Home Remedies for Coughs

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Types of Coughs

Coughing is your body’s way of getting rid of foreign substances or mucus from the lungs and upper respiratory infections.

Acute Cough

An acute cough is a cough lasting less than three weeks.

Productive Cough

A productive cough produces some type of secretion with the cough; this could be mucus, blood or some other secretions.

The secretions can be green or yellow, white and creamy, clear or blood tinged, dark red blood or bright red blood.

Dry, Productive Coughs

A dry cough can be indicative of allergies, cold, flu or the start of bronchitis.

Wet Productive Coughs

Pneumonia, flu and bronchitis all come with a wet, productive cough.

Non-Productive Cough

A non productive cough generates no secretion and may be painful.

Wet, Non-productive Coughs

Bronchitis, the flu and colds often come with wet non-productive coughs. Painful coughs can be indicative of pneumonia or bronchitis.

Barking coughs which sound like a seal bark can be croup.

Chronic Cough

A chronic cough lasts more than eight weeks and can be indicative of a number of medical conditions including asthma, post nasal drip and acid reflux . A chronic cough may be associated with a variety of other symptoms including a runny or stuffy nose, the feeling that liquid is running down the back of your throat, wheezing or shortness of breath, heartburn or occasionally the coughing up of blood. Smokers or women are more likely to develop a chronic cough and should consider a plan to stop smoking where possible, if at least throughout the bout of cough. Some medication including high blood pressure medications can cause a chronic cough.

Home Remedies for Coughs

There are many home remedies for coughs, some of which focus on soothing and coating to reduce the cough.


Glycyrrhiza glabra or licorice root is a common component in commercial cough suppressants. Licorice is known for its soothing properties. It can however, react adversely with high blood pressure medications or insulin medications.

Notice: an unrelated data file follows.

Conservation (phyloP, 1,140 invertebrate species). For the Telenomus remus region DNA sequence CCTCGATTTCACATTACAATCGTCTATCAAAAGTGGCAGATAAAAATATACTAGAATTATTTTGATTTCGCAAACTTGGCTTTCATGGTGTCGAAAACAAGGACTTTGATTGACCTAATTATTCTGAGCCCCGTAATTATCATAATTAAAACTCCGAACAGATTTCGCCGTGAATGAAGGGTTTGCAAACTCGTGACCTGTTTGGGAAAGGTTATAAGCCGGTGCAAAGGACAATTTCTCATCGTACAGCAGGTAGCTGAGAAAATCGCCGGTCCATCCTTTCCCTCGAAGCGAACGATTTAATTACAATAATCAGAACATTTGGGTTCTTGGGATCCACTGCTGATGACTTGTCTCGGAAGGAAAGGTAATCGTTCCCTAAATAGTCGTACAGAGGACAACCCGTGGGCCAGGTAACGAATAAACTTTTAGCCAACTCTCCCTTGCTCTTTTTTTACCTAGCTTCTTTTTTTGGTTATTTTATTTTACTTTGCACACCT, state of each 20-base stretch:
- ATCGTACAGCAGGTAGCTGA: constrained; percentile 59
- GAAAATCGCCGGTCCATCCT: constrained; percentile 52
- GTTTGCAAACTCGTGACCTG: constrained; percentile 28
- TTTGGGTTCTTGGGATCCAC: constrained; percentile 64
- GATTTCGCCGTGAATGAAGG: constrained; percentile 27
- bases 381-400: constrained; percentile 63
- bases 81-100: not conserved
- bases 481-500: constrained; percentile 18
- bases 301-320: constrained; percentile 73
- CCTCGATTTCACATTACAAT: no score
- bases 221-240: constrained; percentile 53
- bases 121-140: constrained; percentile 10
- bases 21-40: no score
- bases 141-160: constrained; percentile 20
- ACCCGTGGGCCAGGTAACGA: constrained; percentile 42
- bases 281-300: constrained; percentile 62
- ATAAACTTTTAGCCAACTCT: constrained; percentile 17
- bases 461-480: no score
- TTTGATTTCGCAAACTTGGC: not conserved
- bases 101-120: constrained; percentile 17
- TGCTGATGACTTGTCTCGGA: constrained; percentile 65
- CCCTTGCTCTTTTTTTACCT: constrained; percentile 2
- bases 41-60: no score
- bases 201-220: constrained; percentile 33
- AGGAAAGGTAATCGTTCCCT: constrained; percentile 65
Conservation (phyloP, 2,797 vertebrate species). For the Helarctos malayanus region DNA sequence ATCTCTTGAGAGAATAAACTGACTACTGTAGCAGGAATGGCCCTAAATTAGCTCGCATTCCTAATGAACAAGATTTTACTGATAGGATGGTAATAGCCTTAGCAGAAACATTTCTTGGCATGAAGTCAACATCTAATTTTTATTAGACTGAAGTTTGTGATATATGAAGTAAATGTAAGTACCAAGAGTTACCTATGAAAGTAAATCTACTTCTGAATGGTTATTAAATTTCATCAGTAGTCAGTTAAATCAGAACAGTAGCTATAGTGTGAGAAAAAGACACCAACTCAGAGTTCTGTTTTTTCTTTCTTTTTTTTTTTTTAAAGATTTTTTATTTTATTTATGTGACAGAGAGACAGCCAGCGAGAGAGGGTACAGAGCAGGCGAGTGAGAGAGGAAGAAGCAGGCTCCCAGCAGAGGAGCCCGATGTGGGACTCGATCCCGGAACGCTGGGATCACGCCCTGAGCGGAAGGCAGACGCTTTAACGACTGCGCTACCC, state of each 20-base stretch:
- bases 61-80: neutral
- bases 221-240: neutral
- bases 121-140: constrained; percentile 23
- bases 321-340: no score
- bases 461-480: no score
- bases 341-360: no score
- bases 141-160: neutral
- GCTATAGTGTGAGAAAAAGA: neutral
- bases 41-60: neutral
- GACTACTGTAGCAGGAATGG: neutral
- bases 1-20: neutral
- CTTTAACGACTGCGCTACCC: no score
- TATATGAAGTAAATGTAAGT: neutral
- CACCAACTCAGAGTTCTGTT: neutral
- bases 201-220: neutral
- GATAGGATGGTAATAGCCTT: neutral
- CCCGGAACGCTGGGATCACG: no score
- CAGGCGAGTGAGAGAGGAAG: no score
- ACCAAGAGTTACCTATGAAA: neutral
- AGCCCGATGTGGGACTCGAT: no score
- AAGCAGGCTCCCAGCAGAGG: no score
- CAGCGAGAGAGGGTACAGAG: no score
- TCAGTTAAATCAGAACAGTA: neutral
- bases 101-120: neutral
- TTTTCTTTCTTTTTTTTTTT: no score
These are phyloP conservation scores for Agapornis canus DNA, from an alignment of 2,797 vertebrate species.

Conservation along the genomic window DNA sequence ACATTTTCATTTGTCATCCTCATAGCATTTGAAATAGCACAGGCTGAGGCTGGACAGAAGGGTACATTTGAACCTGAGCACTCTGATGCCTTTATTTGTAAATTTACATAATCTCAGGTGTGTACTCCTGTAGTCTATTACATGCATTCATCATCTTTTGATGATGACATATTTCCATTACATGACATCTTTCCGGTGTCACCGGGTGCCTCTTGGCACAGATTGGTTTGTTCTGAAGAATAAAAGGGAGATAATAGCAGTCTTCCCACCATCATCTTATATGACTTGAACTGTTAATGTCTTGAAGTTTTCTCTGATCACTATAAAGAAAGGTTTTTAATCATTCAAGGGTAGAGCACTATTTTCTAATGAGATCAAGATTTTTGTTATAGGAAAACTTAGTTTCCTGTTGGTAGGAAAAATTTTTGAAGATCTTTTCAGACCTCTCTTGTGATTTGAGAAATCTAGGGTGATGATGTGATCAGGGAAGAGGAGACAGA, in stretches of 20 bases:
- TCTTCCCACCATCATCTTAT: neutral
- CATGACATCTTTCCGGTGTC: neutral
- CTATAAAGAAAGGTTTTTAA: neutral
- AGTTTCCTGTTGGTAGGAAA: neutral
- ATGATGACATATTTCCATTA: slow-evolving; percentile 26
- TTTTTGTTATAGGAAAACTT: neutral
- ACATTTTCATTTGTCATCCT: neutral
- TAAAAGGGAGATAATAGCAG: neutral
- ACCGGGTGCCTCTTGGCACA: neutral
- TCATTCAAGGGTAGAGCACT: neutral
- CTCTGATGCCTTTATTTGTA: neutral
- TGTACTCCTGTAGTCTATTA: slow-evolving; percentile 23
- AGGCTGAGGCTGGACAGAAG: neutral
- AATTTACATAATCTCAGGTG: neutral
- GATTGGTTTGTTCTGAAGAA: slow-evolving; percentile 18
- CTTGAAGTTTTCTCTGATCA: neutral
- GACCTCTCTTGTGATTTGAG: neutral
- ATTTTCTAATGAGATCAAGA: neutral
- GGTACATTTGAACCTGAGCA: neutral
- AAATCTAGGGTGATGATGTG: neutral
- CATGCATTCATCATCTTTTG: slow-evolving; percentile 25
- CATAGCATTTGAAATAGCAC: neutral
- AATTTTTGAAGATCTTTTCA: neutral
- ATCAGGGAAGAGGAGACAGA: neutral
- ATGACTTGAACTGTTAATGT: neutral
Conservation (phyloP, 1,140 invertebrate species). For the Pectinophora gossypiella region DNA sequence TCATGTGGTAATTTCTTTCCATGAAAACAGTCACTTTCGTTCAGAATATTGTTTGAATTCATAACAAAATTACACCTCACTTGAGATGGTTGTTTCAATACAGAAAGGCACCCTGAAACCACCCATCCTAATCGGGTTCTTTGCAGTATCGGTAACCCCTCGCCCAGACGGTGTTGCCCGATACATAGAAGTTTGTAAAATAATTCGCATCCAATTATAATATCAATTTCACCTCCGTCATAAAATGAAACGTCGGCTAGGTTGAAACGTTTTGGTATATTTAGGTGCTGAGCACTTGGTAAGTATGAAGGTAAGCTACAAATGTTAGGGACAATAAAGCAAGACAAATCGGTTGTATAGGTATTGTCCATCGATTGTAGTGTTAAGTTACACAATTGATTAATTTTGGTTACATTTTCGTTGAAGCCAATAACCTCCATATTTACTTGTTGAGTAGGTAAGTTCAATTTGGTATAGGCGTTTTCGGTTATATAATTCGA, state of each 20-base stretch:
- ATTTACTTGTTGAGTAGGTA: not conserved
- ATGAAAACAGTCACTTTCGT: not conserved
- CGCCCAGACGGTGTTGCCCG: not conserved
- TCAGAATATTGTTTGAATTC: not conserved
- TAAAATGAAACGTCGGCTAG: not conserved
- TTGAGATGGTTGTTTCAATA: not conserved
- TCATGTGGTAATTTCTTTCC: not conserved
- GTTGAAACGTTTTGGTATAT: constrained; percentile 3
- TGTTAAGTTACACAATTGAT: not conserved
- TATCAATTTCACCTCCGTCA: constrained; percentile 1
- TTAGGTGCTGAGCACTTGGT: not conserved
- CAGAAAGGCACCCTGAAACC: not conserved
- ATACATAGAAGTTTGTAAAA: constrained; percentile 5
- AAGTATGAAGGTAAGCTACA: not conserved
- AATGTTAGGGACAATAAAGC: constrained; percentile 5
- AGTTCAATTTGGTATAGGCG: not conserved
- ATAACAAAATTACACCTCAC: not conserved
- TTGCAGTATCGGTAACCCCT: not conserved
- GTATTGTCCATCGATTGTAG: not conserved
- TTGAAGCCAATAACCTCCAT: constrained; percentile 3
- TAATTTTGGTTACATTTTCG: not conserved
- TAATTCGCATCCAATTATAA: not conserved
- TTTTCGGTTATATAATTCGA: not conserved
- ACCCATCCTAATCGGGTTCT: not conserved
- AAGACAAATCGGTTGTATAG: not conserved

Use a 4 inch piece of licorice root to make a tea with honey added for sweetness and additional soothing elements. Caribbean, Chinese and African markets are excellent sources for licorice root.   Licorice tea will add hydration to the body, soothe the cough and act as an expectorant.

Ginger and Cayenne Pepper Tea

Making a tea with equal parts of ginger root and cayenne pepper; start with ¼ cup of each, 1 cup each honey and apple cider vinegar and 2 cups of hot water will work well as a cough treatment. The tea will help sinus drainage, the honey will soothe the cough and the cayenne pepper will after the initial effect act as a pain killer. Do not take cayenne or ginger with ACE inhibitors, stomach acid reducers, aspirin or blood thinners. Too much ginger can cause heartburn, diarrhea or mouth irritations.  


Drink plenty of fluids, especially water to keep the mucus lining thin and reduce the effects of the cough. Hot water with honey and lemon will soothe the cough. Do not give honey to children under a year old. 

Article Last Modified Sunday, November 8, 2009
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